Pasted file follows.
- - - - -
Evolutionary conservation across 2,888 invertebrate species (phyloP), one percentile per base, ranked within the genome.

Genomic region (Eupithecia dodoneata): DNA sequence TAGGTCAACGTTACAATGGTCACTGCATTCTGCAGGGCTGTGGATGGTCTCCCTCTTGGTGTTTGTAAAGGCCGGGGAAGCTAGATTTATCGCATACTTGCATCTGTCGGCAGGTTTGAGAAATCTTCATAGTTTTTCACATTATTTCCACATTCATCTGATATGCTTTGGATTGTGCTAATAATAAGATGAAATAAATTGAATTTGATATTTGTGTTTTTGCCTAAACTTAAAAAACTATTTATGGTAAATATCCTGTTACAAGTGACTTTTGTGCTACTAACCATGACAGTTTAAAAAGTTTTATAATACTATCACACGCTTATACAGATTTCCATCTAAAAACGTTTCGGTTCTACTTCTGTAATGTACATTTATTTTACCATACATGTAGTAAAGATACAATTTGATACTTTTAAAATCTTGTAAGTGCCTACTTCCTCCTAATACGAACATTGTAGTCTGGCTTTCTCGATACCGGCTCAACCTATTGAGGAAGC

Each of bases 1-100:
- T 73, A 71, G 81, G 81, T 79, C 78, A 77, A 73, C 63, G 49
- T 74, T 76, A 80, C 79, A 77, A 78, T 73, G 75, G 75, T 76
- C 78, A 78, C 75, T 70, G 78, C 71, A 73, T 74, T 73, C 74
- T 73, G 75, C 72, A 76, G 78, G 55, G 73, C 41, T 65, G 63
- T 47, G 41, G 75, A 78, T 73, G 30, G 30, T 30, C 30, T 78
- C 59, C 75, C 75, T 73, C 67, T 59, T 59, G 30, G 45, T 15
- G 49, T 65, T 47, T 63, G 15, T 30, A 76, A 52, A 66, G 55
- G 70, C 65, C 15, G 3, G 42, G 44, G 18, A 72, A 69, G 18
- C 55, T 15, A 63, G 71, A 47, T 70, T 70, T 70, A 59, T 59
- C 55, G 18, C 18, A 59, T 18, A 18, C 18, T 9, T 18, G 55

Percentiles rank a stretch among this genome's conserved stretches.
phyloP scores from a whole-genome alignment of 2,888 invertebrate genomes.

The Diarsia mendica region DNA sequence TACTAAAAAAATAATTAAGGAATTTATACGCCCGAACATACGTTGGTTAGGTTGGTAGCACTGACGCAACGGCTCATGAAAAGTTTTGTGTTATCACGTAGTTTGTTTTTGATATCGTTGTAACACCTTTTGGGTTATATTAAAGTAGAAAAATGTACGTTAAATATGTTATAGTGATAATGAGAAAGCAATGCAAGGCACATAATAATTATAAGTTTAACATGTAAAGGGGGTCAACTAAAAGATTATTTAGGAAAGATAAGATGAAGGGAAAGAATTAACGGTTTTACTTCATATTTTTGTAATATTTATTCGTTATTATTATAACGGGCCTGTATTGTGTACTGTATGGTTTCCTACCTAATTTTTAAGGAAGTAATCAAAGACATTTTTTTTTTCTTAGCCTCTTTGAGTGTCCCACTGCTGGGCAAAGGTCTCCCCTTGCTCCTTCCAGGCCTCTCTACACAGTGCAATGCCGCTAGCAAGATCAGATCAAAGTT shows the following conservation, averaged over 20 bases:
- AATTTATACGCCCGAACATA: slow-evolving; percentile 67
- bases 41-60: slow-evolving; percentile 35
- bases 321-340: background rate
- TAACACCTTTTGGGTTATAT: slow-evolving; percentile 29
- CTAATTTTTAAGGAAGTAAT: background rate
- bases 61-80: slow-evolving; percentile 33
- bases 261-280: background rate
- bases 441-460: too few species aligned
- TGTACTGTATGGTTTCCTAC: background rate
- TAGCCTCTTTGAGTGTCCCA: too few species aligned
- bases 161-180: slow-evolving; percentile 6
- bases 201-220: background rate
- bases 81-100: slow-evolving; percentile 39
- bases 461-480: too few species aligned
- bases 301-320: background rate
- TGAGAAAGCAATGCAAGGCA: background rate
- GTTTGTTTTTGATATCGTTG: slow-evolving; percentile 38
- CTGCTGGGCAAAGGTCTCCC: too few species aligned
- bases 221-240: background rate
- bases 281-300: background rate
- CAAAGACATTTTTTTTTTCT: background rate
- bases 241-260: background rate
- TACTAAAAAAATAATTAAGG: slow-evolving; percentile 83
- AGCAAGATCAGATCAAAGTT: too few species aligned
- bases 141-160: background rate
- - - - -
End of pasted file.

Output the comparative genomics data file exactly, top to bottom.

Evolutionary conservation across 2,888 invertebrate species (phyloP), one percentile per base, ranked within the genome.

Genomic region (Eupithecia dodoneata): DNA sequence TAGGTCAACGTTACAATGGTCACTGCATTCTGCAGGGCTGTGGATGGTCTCCCTCTTGGTGTTTGTAAAGGCCGGGGAAGCTAGATTTATCGCATACTTGCATCTGTCGGCAGGTTTGAGAAATCTTCATAGTTTTTCACATTATTTCCACATTCATCTGATATGCTTTGGATTGTGCTAATAATAAGATGAAATAAATTGAATTTGATATTTGTGTTTTTGCCTAAACTTAAAAAACTATTTATGGTAAATATCCTGTTACAAGTGACTTTTGTGCTACTAACCATGACAGTTTAAAAAGTTTTATAATACTATCACACGCTTATACAGATTTCCATCTAAAAACGTTTCGGTTCTACTTCTGTAATGTACATTTATTTTACCATACATGTAGTAAAGATACAATTTGATACTTTTAAAATCTTGTAAGTGCCTACTTCCTCCTAATACGAACATTGTAGTCTGGCTTTCTCGATACCGGCTCAACCTATTGAGGAAGC

Each of bases 1-100:
- T 73, A 71, G 81, G 81, T 79, C 78, A 77, A 73, C 63, G 49
- T 74, T 76, A 80, C 79, A 77, A 78, T 73, G 75, G 75, T 76
- C 78, A 78, C 75, T 70, G 78, C 71, A 73, T 74, T 73, C 74
- T 73, G 75, C 72, A 76, G 78, G 55, G 73, C 41, T 65, G 63
- T 47, G 41, G 75, A 78, T 73, G 30, G 30, T 30, C 30, T 78
- C 59, C 75, C 75, T 73, C 67, T 59, T 59, G 30, G 45, T 15
- G 49, T 65, T 47, T 63, G 15, T 30, A 76, A 52, A 66, G 55
- G 70, C 65, C 15, G 3, G 42, G 44, G 18, A 72, A 69, G 18
- C 55, T 15, A 63, G 71, A 47, T 70, T 70, T 70, A 59, T 59
- C 55, G 18, C 18, A 59, T 18, A 18, C 18, T 9, T 18, G 55

Percentiles rank a stretch among this genome's conserved stretches.
phyloP scores from a whole-genome alignment of 2,888 invertebrate genomes.

The Diarsia mendica region DNA sequence TACTAAAAAAATAATTAAGGAATTTATACGCCCGAACATACGTTGGTTAGGTTGGTAGCACTGACGCAACGGCTCATGAAAAGTTTTGTGTTATCACGTAGTTTGTTTTTGATATCGTTGTAACACCTTTTGGGTTATATTAAAGTAGAAAAATGTACGTTAAATATGTTATAGTGATAATGAGAAAGCAATGCAAGGCACATAATAATTATAAGTTTAACATGTAAAGGGGGTCAACTAAAAGATTATTTAGGAAAGATAAGATGAAGGGAAAGAATTAACGGTTTTACTTCATATTTTTGTAATATTTATTCGTTATTATTATAACGGGCCTGTATTGTGTACTGTATGGTTTCCTACCTAATTTTTAAGGAAGTAATCAAAGACATTTTTTTTTTCTTAGCCTCTTTGAGTGTCCCACTGCTGGGCAAAGGTCTCCCCTTGCTCCTTCCAGGCCTCTCTACACAGTGCAATGCCGCTAGCAAGATCAGATCAAAGTT shows the following conservation, averaged over 20 bases:
- AATTTATACGCCCGAACATA: slow-evolving; percentile 67
- bases 41-60: slow-evolving; percentile 35
- bases 321-340: background rate
- TAACACCTTTTGGGTTATAT: slow-evolving; percentile 29
- CTAATTTTTAAGGAAGTAAT: background rate
- bases 61-80: slow-evolving; percentile 33
- bases 261-280: background rate
- bases 441-460: too few species aligned
- TGTACTGTATGGTTTCCTAC: background rate
- TAGCCTCTTTGAGTGTCCCA: too few species aligned
- bases 161-180: slow-evolving; percentile 6
- bases 201-220: background rate
- bases 81-100: slow-evolving; percentile 39
- bases 461-480: too few species aligned
- bases 301-320: background rate
- TGAGAAAGCAATGCAAGGCA: background rate
- GTTTGTTTTTGATATCGTTG: slow-evolving; percentile 38
- CTGCTGGGCAAAGGTCTCCC: too few species aligned
- bases 221-240: background rate
- bases 281-300: background rate
- CAAAGACATTTTTTTTTTCT: background rate
- bases 241-260: background rate
- TACTAAAAAAATAATTAAGG: slow-evolving; percentile 83
- AGCAAGATCAGATCAAAGTT: too few species aligned
- bases 141-160: background rate